Then there’s Matcha, high-quality leaves which are stone-ground into powder. Originally used in Zen Buddhist temple ceremonies, Matcha has developed its own cult following. Unless you’ve been living under a rock – or deep in meditation – you can’t have missed its celebrity-endorsed rise to instagram-ingredient-of-choice. But being completely different to all other Japanese green teas in both taste and preparation, it needs its own unique article.
To get the best out of most Japanese greens, the key is infusing with water at a cooler temperature (under 80C) and using smaller glasses – about half the size of a normal cuppa. Here are 5 of the most interesting and flavoursome green teas from Japan:
Rich, fresh and herbaceous flavours in this deep-steamed classic
The Lowdown: OK I’ll admit it, some traditional Senchas can be a bit underwhelming – big grassy flavours, fairly bitter and not much more to write home about (I’m sorry Japan, please don’t reject my visa application). But don’t write the whole style off until you try a ‘Fukamushi’ Sencha. Meaning ‘deep steamed’, during processing the leaves of these Senchas are, unsurprisingly, steamed for a longer period of time than normal. It makes a huge difference, giving a rich and far less bitter brew. This excellent example is sold by Yunomi, which has an astounding array of top quality Japanese teas on sale and regularly offers discounts (yay!).
Flavours: Herbal, grassy, slight umami, vegetal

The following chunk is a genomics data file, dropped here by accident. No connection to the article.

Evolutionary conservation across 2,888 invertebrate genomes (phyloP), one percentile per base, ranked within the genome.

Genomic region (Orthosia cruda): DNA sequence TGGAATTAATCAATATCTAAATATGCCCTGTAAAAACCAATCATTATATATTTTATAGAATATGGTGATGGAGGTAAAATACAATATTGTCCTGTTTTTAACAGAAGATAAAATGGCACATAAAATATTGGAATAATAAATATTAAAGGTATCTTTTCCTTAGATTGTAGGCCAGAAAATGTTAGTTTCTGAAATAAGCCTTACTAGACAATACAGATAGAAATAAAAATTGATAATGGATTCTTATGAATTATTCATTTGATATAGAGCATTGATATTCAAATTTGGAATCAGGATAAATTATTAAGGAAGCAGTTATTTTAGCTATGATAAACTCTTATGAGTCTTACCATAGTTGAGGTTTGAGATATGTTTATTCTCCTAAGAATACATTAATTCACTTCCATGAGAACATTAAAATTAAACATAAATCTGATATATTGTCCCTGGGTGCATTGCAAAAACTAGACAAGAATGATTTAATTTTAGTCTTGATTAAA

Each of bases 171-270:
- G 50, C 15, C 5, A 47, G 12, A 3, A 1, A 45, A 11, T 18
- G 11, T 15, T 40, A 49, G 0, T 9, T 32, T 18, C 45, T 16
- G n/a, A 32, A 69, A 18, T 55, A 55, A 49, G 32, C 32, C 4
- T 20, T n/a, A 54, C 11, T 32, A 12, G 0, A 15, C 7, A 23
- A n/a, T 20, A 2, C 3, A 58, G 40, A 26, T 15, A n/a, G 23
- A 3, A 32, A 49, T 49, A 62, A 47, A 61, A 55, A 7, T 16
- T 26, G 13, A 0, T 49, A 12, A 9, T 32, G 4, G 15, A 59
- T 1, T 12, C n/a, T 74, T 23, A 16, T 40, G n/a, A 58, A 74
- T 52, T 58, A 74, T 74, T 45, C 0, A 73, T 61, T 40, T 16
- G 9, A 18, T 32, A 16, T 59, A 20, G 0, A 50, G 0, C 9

Country of origin: Yame, Japan
How to brew: 2 teaspoons for half a cup, 70 degree water, <1 min. Suitable for 2 more infusions of 20 secs each.
Price: £4.57 for 20g, Yunomi
An outrageous ‘best of the best’ tea with an unbelievable array of flavours (…and huge price)
The Lowdown:Gyokuro is normally treated with a reverence similar to Champagne, brought out on special occasions and savoured; this ought to be brought out when your child marries an heir apparent and you’re awarded an honorary earldom. The incredible flavour merry-go-round dances between classic brothy umami, sweet freshly-baked pastries, salty seaweed, buttery biscuit, red berries and everything in-between – you’ll either love it or hate it. With its opulent thick texture and long, long, long aftertaste, this really is a supreme version of Japan’s highest grade of tea. From Mariage Frères, a rather fancy French tea company.
Note: There is a special technique used to brew Gyokuro, which gives an intense and powerful first infusion. It can be too much to handle for some, so experiment with different amounts of water and leaves, as well as the brewing time to find your perfect level.
Flavours: Umami, cake, biscuit, green veg, seaweed, berries, grass
Country of origin: Asahina, Japan